Antiplatelet versus oral anticoagulant therapy as antithrombotic prophylaxis after mitral valve repair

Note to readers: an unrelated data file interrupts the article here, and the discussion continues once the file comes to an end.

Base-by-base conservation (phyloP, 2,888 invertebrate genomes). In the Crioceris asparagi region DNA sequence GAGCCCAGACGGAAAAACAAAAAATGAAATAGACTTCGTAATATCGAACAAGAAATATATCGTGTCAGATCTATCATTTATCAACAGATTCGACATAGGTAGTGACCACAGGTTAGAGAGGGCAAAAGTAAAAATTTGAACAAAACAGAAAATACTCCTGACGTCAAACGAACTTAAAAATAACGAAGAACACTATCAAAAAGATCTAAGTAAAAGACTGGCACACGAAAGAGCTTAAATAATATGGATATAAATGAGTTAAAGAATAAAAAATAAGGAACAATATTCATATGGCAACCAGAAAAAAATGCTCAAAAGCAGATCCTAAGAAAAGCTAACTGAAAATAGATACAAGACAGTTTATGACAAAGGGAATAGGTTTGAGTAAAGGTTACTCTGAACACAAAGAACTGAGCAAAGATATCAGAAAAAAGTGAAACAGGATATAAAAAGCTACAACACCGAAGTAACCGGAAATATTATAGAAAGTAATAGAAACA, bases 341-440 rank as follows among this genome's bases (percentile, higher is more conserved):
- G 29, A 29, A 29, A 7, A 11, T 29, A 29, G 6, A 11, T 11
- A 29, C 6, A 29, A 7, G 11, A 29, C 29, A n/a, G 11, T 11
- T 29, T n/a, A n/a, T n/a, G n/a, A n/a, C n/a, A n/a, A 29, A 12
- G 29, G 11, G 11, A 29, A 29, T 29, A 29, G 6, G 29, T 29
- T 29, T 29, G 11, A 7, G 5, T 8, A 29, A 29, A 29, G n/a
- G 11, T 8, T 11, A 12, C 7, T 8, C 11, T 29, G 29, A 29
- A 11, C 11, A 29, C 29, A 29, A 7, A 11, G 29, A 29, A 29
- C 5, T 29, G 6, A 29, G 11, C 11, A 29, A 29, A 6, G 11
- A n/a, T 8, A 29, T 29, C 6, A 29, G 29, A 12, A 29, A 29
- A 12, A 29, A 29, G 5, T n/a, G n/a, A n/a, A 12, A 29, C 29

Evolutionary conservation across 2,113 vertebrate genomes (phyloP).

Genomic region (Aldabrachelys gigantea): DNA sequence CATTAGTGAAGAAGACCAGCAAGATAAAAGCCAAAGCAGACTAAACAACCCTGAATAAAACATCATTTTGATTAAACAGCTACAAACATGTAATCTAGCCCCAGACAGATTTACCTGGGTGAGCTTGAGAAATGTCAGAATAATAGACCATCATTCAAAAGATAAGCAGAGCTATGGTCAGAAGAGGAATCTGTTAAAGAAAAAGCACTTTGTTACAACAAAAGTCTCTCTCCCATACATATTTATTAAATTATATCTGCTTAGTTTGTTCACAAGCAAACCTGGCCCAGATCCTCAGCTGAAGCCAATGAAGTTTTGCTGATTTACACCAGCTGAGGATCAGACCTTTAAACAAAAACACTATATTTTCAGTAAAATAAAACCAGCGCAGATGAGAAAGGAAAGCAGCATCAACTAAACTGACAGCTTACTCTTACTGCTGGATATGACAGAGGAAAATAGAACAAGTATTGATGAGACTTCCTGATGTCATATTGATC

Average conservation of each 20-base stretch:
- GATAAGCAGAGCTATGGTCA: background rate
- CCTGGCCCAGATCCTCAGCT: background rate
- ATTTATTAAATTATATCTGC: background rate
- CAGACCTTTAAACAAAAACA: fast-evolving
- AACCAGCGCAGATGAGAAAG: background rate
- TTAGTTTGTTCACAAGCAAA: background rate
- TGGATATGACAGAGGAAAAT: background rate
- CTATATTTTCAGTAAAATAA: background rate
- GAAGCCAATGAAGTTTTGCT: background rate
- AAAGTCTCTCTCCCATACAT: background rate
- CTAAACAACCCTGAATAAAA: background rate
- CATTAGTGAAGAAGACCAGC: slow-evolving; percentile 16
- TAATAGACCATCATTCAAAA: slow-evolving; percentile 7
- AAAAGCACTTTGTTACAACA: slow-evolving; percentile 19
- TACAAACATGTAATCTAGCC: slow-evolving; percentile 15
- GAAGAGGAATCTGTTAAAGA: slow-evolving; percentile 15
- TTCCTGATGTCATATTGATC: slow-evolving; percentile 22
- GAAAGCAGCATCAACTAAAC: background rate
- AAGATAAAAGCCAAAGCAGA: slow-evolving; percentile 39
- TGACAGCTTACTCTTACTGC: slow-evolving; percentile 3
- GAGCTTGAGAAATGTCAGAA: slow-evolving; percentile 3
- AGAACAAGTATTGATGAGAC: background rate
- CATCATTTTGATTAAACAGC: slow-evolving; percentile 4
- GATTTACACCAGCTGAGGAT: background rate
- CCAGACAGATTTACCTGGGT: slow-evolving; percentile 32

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OBJECTIVE: To verify the rate of thromboembolic and hemorrhagic complications during the first 6 months after mitral valve repair and to assess whether the type of antithrombotic therapy influenced clinical outcome. METHODS: Retrospective data were retrieved from 19 centers. Inclusion criteria were isolated mitral valve repair with ring implantation. Exclusion criteria were ongoing or past atrial fibrillation and any combined intraoperative surgical procedures. The study cohort consisted of 1882 patients (aged 58 ± 15 years; 36% women), and included 1517 treated with an oral anticoagulant (VKA group) and 365 with antiplatelet drugs (APLT group). Primary efficacy outcome was the incidence of arterial thromboembolic events within 6 months and primary safety outcome was the incidence of major bleeding within 6 months. Propensity matching was performed to obtain 2 comparable cohorts (858 vs 286). RESULTS: No differences were detected for arterial embolic complications in matched cohort (1.6% VKA vs 2.1% APLT; P = .50). Conversely, patients in the APLT group showed lower incidence of major bleeding complications (3.9% vs 0.7%; P = .01). Six-month mortality rate was significantly higher in the VKA group (2.7% vs 0.3%; P = .02). Multivariable analysis in the matched cohort found VKA as independent predictor of major bleeding complications and mortality at 6 months. CONCLUSIONS: Vitamin K antagonist therapy was not superior to antiplatelet therapy to prevent thromboembolic complications after mitral valve repair. Our data suggest that oral anticoagulation may carry a higher bleeding risk compared with antiplatelet therapy, although these results should be confirmed in an adequately powered randomized controlled trial.
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